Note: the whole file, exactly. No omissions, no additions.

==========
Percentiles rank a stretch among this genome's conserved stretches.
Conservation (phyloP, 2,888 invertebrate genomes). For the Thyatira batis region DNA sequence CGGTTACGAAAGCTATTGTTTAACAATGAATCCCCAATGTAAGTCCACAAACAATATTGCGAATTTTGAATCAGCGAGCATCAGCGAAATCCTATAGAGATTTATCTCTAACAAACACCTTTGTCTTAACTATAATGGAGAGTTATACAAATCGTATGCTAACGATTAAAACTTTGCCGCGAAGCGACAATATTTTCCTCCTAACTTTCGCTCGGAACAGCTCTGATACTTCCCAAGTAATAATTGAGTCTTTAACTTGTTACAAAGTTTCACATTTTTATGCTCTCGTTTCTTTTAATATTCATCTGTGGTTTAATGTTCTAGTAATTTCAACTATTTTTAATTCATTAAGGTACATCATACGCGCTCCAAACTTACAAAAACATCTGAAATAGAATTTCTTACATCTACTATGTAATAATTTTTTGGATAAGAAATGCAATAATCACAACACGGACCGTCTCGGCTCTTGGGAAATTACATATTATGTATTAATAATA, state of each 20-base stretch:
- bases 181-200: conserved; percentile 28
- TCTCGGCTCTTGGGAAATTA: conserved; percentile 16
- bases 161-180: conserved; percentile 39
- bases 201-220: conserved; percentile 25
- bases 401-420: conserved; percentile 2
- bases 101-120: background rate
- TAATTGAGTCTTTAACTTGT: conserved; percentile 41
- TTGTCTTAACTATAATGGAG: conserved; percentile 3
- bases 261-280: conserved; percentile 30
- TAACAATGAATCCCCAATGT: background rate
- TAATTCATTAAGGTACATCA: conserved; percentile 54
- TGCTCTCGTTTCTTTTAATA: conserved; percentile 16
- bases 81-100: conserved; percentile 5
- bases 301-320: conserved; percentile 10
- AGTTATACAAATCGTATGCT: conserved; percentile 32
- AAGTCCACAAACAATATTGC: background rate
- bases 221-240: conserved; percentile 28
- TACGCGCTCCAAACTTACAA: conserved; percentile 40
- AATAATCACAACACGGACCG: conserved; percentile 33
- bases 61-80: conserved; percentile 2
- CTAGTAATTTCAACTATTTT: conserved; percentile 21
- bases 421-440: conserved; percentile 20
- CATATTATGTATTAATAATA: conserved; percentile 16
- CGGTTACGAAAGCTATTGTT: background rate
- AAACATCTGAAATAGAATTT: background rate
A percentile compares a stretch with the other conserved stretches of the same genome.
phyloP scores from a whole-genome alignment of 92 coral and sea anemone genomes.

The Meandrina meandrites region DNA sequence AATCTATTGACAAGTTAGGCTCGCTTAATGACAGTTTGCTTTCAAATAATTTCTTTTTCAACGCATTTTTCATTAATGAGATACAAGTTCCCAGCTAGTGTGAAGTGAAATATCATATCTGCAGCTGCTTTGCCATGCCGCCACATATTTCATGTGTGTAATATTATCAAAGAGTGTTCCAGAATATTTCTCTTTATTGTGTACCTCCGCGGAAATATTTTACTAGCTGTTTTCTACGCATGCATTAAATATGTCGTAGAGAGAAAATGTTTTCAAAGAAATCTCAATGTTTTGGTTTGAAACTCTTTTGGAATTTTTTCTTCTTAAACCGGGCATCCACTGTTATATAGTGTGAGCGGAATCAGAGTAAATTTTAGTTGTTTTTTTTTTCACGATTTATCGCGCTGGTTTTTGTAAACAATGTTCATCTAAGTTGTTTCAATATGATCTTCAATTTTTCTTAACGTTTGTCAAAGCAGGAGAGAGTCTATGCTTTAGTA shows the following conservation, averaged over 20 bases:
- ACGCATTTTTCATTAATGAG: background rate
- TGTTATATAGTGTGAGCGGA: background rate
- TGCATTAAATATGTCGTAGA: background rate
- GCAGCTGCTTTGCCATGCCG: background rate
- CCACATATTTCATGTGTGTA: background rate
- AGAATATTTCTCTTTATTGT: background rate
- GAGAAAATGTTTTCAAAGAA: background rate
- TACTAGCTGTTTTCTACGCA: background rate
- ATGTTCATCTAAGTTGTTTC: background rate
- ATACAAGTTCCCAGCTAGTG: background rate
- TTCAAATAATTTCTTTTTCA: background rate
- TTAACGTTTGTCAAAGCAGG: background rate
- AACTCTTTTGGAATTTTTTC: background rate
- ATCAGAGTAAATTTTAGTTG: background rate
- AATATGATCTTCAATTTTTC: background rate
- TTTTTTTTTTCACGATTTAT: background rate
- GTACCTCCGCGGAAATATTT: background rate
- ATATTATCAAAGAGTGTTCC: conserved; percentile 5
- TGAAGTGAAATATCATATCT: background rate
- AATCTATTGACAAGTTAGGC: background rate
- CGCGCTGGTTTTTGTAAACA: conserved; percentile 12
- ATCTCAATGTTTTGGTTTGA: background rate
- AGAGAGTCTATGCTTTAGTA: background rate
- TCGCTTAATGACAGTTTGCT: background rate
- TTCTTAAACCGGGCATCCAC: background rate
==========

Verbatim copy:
Percentiles rank a stretch among this genome's conserved stretches.
Conservation (phyloP, 2,888 invertebrate genomes). For the Thyatira batis region DNA sequence CGGTTACGAAAGCTATTGTTTAACAATGAATCCCCAATGTAAGTCCACAAACAATATTGCGAATTTTGAATCAGCGAGCATCAGCGAAATCCTATAGAGATTTATCTCTAACAAACACCTTTGTCTTAACTATAATGGAGAGTTATACAAATCGTATGCTAACGATTAAAACTTTGCCGCGAAGCGACAATATTTTCCTCCTAACTTTCGCTCGGAACAGCTCTGATACTTCCCAAGTAATAATTGAGTCTTTAACTTGTTACAAAGTTTCACATTTTTATGCTCTCGTTTCTTTTAATATTCATCTGTGGTTTAATGTTCTAGTAATTTCAACTATTTTTAATTCATTAAGGTACATCATACGCGCTCCAAACTTACAAAAACATCTGAAATAGAATTTCTTACATCTACTATGTAATAATTTTTTGGATAAGAAATGCAATAATCACAACACGGACCGTCTCGGCTCTTGGGAAATTACATATTATGTATTAATAATA, state of each 20-base stretch:
- bases 181-200: conserved; percentile 28
- TCTCGGCTCTTGGGAAATTA: conserved; percentile 16
- bases 161-180: conserved; percentile 39
- bases 201-220: conserved; percentile 25
- bases 401-420: conserved; percentile 2
- bases 101-120: background rate
- TAATTGAGTCTTTAACTTGT: conserved; percentile 41
- TTGTCTTAACTATAATGGAG: conserved; percentile 3
- bases 261-280: conserved; percentile 30
- TAACAATGAATCCCCAATGT: background rate
- TAATTCATTAAGGTACATCA: conserved; percentile 54
- TGCTCTCGTTTCTTTTAATA: conserved; percentile 16
- bases 81-100: conserved; percentile 5
- bases 301-320: conserved; percentile 10
- AGTTATACAAATCGTATGCT: conserved; percentile 32
- AAGTCCACAAACAATATTGC: background rate
- bases 221-240: conserved; percentile 28
- TACGCGCTCCAAACTTACAA: conserved; percentile 40
- AATAATCACAACACGGACCG: conserved; percentile 33
- bases 61-80: conserved; percentile 2
- CTAGTAATTTCAACTATTTT: conserved; percentile 21
- bases 421-440: conserved; percentile 20
- CATATTATGTATTAATAATA: conserved; percentile 16
- CGGTTACGAAAGCTATTGTT: background rate
- AAACATCTGAAATAGAATTT: background rate
A percentile compares a stretch with the other conserved stretches of the same genome.
phyloP scores from a whole-genome alignment of 92 coral and sea anemone genomes.

The Meandrina meandrites region DNA sequence AATCTATTGACAAGTTAGGCTCGCTTAATGACAGTTTGCTTTCAAATAATTTCTTTTTCAACGCATTTTTCATTAATGAGATACAAGTTCCCAGCTAGTGTGAAGTGAAATATCATATCTGCAGCTGCTTTGCCATGCCGCCACATATTTCATGTGTGTAATATTATCAAAGAGTGTTCCAGAATATTTCTCTTTATTGTGTACCTCCGCGGAAATATTTTACTAGCTGTTTTCTACGCATGCATTAAATATGTCGTAGAGAGAAAATGTTTTCAAAGAAATCTCAATGTTTTGGTTTGAAACTCTTTTGGAATTTTTTCTTCTTAAACCGGGCATCCACTGTTATATAGTGTGAGCGGAATCAGAGTAAATTTTAGTTGTTTTTTTTTTCACGATTTATCGCGCTGGTTTTTGTAAACAATGTTCATCTAAGTTGTTTCAATATGATCTTCAATTTTTCTTAACGTTTGTCAAAGCAGGAGAGAGTCTATGCTTTAGTA shows the following conservation, averaged over 20 bases:
- ACGCATTTTTCATTAATGAG: background rate
- TGTTATATAGTGTGAGCGGA: background rate
- TGCATTAAATATGTCGTAGA: background rate
- GCAGCTGCTTTGCCATGCCG: background rate
- CCACATATTTCATGTGTGTA: background rate
- AGAATATTTCTCTTTATTGT: background rate
- GAGAAAATGTTTTCAAAGAA: background rate
- TACTAGCTGTTTTCTACGCA: background rate
- ATGTTCATCTAAGTTGTTTC: background rate
- ATACAAGTTCCCAGCTAGTG: background rate
- TTCAAATAATTTCTTTTTCA: background rate
- TTAACGTTTGTCAAAGCAGG: background rate
- AACTCTTTTGGAATTTTTTC: background rate
- ATCAGAGTAAATTTTAGTTG: background rate
- AATATGATCTTCAATTTTTC: background rate
- TTTTTTTTTTCACGATTTAT: background rate
- GTACCTCCGCGGAAATATTT: background rate
- ATATTATCAAAGAGTGTTCC: conserved; percentile 5
- TGAAGTGAAATATCATATCT: background rate
- AATCTATTGACAAGTTAGGC: background rate
- CGCGCTGGTTTTTGTAAACA: conserved; percentile 12
- ATCTCAATGTTTTGGTTTGA: background rate
- AGAGAGTCTATGCTTTAGTA: background rate
- TCGCTTAATGACAGTTTGCT: background rate
- TTCTTAAACCGGGCATCCAC: background rate